also known as transient overvoltage or spike, impulse. It can reach tens of kilovolts with a short duration (microseconds to milliseconds)
SPD-Surge Protective Device
A device that is intended to limit surge Voltages and divert surge currents. It contains at least one nonlinear component.
SPDs act by diverting surge current to earth Clamping output voltage to a safe level. Does NOT prevent lightning but protects against effects
SPD having no intended series impedance
two-port SPDSPD having a specific series impedance connected between separate input and output connections
voltage switching type SPDSPD that has a high impedance when no surge is present, but can have a sudden change in impedance to a low value in response to a voltage surge.
Examples: Spark gaps, Gas tubes
voltage limiting type SPDSPD that has a high impedance when no surge is present, but will reduce it continuously with increased surge current and voltage.
Examples: MOV, SAD
combination type SPDSPD that incorporates both, voltage switching components and voltage limiting components. The SPD may exhibit voltage switching,limiting or both
mode of protection of an SPDan intended current path, between terminals that contains protective components, e.g. line-to line, line-to-earth, line-to-neutral,neutral-to-earth.
1,2/50 voltage impulsevoltage impulse with a nominal virtual front time of 1,2μs and a nominal time to half value of 50μs
8/20 current impulsecurrent impulse with a nominal virtual front time of 8μs and a nominal time to half value of 20μs
combination wavea wave characterized by defined voltage amplitude (UOC) and wave shape under open-circuit conditions and a defined current amplitude (ICW) and wave shape under short-circuit conditions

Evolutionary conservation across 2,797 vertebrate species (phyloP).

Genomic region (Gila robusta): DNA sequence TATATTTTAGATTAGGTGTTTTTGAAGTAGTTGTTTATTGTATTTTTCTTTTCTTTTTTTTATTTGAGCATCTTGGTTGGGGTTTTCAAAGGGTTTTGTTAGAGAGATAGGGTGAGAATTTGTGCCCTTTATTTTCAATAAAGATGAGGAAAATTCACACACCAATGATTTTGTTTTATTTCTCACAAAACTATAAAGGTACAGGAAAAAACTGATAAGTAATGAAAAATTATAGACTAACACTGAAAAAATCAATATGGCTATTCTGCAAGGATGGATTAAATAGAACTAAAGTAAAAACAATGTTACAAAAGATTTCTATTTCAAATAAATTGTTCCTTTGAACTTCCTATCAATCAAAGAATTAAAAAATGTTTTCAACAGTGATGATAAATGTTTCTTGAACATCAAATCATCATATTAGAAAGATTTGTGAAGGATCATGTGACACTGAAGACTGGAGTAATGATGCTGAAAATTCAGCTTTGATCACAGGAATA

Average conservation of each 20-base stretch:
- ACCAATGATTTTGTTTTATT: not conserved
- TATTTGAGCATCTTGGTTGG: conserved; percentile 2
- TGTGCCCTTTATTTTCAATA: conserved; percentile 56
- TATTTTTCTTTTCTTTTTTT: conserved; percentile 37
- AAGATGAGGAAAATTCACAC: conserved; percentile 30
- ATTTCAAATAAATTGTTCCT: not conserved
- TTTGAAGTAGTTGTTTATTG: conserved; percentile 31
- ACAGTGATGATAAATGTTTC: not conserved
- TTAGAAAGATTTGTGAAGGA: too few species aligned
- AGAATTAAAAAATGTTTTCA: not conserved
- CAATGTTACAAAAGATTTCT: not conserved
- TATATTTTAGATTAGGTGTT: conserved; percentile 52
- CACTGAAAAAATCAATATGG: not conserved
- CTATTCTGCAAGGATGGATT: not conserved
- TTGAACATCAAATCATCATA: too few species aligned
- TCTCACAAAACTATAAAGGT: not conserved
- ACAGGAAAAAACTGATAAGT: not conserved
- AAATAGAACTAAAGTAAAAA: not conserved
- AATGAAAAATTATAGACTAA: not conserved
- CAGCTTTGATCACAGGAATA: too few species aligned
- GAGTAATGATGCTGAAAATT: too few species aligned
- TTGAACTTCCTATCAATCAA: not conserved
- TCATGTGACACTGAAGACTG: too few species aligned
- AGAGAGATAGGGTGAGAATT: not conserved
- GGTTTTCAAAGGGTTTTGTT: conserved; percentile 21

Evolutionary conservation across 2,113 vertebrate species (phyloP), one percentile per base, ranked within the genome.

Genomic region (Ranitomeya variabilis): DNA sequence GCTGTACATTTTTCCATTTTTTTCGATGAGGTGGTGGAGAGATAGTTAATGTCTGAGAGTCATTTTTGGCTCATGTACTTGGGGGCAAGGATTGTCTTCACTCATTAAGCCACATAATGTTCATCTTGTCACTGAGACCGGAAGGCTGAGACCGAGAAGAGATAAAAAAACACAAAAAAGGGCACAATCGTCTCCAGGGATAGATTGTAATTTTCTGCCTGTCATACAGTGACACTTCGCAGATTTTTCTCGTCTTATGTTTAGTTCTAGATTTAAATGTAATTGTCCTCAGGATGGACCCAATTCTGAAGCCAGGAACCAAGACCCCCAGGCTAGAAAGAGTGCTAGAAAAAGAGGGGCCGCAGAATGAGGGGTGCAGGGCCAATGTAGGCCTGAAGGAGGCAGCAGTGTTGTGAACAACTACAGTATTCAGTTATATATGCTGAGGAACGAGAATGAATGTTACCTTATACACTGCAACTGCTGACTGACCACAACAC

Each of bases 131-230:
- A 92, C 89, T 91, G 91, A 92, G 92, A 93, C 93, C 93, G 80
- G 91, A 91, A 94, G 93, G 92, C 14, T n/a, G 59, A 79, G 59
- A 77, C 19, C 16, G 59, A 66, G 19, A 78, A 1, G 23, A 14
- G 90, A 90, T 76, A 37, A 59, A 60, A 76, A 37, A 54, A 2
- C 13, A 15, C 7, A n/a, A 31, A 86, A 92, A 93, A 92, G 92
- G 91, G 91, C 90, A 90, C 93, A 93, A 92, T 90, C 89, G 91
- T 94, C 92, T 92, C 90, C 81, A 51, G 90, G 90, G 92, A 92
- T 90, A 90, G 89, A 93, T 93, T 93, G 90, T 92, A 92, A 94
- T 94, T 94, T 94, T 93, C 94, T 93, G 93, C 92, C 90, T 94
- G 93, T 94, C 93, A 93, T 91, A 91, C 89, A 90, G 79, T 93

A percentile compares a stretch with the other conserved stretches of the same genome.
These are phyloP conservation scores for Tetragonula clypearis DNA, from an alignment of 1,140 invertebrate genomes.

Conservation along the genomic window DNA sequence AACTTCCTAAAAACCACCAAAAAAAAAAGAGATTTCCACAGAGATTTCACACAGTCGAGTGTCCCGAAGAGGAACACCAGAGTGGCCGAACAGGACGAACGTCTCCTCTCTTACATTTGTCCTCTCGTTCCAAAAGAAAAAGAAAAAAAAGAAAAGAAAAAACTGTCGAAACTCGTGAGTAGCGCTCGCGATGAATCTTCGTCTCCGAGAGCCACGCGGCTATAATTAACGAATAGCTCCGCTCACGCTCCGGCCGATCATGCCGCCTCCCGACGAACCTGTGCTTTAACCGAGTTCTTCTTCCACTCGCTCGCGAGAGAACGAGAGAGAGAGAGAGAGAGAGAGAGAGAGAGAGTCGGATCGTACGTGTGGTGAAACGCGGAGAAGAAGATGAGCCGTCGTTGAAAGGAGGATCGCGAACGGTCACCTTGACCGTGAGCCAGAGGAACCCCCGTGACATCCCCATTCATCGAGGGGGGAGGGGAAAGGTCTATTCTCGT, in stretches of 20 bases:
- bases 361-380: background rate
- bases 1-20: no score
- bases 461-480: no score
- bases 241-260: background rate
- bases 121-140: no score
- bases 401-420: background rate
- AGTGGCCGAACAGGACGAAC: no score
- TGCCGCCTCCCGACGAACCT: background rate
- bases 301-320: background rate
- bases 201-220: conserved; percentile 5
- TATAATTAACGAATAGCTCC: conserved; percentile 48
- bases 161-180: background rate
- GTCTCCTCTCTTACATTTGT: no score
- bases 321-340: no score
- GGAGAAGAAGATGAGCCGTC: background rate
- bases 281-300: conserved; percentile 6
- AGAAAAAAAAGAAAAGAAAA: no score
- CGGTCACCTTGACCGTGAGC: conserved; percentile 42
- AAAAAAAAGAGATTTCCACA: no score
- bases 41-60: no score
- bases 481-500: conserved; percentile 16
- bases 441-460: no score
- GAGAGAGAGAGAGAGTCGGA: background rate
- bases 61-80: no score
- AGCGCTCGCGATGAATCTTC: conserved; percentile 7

open circuit voltage (UOC)
open circuit voltage of the combination wave generator at the point of connection of the device under test
short-circuit current rating (SCCR for UL)
The suitability of an SPD for use on an AC power circuit that is capable of delivering not more than a declared rm symmetrical current at a declared voltage during a short circuit condition.
follow current interrupt rating (Ifi for IEC)
prospective short-circuit current that an SPD is able to interrupt without operation of a disconnector. This behavior does not concern low voltage surge protector using metal oxide varistor technology.
Class I SPD
Class I SPD should be tested with 10/350µs lightning impulse wave, simulating the effects of direct lightning discharges. They have to be installed where lightning currents and electromagnetic effects are unattenuated.
Class II SPD
Class II SPD should be tested with 8/20µs current impulse wave, simulating lightning secondary effects. They have to be installed where lightning currents and electromagnetic effects are already.
Class III SPD
Class III SPD should be tested with combination impulse wave but with low values, simulating much attenuated overvoltages. Normally they are installed near the equipment and have low residual voltages.
In (nominaldischarge current for class II test)
crest value of the current through the SPD having a current waveshape of 8/20. Type 1 and Type 2 surge protective devices shall withstand 15current impulses 8/20 of
amplitude In, according to IEC 61643-11.
Imax (Maximum Discharge Current for class II test)
crest value of a current through the SPD having an 8/20 waveshape and magnitude according to the manufacturers specification. Imax is equalto or greater than In
Iimp (impulse discharge current for class I test
crest value of a discharge current through the SPD with specified charge transfer Q and specified energy W/R in the specified time
Uc (maximum continuous operating voltage)
maximum r.m.s. voltage, which may be continuously applied to the SPD's mode of protection
Up (voltage protection level)
maximum voltage to be expected at the SPD terminals due to an impulse stress with defined voltage steepness and an impulse stress with a discharge current with given amplitude and waveshape.